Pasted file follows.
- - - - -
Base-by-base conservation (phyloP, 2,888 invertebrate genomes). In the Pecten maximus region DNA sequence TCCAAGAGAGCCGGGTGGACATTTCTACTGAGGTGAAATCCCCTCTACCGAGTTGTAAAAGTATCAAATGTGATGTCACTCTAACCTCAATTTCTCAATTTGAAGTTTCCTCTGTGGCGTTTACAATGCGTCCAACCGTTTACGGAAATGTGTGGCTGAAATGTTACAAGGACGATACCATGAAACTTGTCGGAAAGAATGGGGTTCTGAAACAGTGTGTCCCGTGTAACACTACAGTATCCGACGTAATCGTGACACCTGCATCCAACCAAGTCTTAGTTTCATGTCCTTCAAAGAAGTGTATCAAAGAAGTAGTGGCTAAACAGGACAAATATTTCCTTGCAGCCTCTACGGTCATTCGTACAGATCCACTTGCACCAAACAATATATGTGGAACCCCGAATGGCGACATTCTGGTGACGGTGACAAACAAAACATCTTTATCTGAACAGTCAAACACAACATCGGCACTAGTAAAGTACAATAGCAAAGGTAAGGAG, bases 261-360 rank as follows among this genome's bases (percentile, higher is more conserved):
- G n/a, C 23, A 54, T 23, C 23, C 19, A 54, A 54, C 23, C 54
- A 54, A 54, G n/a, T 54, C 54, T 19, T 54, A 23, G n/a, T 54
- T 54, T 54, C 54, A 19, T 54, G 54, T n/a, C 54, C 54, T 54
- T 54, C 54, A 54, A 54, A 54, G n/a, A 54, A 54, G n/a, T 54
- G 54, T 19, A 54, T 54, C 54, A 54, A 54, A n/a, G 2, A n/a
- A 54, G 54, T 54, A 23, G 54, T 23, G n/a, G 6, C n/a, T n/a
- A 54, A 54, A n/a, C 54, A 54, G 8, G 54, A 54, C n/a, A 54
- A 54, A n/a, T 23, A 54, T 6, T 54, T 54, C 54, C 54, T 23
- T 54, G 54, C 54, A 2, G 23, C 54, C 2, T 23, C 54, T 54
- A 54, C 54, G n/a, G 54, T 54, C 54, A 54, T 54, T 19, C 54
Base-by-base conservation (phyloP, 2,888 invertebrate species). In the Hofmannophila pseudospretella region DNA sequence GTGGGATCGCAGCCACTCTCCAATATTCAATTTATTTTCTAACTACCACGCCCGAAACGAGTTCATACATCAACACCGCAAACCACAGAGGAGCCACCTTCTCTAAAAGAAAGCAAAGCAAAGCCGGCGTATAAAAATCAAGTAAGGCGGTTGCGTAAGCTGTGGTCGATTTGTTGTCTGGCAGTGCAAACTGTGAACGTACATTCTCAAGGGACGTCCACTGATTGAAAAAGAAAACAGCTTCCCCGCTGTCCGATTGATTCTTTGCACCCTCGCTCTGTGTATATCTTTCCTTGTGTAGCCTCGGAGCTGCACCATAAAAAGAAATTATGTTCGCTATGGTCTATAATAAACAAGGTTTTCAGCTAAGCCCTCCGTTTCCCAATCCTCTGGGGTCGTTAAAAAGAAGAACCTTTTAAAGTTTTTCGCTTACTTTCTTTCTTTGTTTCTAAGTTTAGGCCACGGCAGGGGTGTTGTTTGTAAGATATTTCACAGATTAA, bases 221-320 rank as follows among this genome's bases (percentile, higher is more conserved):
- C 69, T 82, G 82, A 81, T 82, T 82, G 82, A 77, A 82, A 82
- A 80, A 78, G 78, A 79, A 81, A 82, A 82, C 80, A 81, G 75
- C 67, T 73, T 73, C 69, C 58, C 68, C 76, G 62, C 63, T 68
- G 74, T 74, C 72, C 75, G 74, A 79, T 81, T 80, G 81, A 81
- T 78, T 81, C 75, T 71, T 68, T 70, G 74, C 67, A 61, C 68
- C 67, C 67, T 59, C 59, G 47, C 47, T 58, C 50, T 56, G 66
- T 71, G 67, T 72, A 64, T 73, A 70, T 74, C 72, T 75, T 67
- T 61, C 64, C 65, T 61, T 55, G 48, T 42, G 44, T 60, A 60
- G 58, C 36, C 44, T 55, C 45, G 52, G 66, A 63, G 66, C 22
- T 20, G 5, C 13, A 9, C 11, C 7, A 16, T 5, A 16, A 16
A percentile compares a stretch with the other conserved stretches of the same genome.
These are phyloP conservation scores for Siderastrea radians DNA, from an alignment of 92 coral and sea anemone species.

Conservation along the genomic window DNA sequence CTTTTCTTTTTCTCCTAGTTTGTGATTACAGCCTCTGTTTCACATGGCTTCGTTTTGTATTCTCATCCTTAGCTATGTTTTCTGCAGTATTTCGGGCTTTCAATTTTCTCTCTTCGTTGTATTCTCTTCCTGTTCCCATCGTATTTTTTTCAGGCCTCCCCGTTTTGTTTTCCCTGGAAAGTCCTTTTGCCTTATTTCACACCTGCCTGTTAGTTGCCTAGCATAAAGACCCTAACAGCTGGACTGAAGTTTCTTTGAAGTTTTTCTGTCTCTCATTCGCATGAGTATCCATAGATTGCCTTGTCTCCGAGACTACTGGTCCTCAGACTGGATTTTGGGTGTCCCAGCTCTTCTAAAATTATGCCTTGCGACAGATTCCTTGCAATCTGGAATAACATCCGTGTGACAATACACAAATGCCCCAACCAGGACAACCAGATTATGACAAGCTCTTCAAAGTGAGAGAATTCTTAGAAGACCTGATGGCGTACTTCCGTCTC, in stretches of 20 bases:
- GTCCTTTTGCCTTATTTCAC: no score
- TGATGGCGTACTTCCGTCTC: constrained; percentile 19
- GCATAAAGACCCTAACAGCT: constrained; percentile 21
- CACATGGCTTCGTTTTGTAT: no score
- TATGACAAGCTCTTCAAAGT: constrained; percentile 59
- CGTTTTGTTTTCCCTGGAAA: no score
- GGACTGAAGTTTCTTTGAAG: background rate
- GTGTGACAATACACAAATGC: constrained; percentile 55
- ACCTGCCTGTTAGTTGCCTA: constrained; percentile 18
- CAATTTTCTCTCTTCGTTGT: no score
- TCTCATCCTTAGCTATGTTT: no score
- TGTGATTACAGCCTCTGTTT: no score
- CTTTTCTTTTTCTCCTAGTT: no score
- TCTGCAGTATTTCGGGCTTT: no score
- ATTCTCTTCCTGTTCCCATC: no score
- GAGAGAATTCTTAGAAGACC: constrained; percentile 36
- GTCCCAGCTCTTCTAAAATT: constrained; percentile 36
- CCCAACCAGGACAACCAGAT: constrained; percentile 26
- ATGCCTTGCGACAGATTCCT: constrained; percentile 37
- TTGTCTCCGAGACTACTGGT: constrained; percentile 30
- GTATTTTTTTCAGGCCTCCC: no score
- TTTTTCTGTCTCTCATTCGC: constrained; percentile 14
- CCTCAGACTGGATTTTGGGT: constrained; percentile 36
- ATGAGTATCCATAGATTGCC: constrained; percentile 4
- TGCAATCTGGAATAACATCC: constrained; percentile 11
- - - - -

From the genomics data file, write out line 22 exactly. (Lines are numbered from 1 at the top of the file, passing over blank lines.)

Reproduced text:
- T 20, G 5, C 13, A 9, C 11, C 7, A 16, T 5, A 16, A 16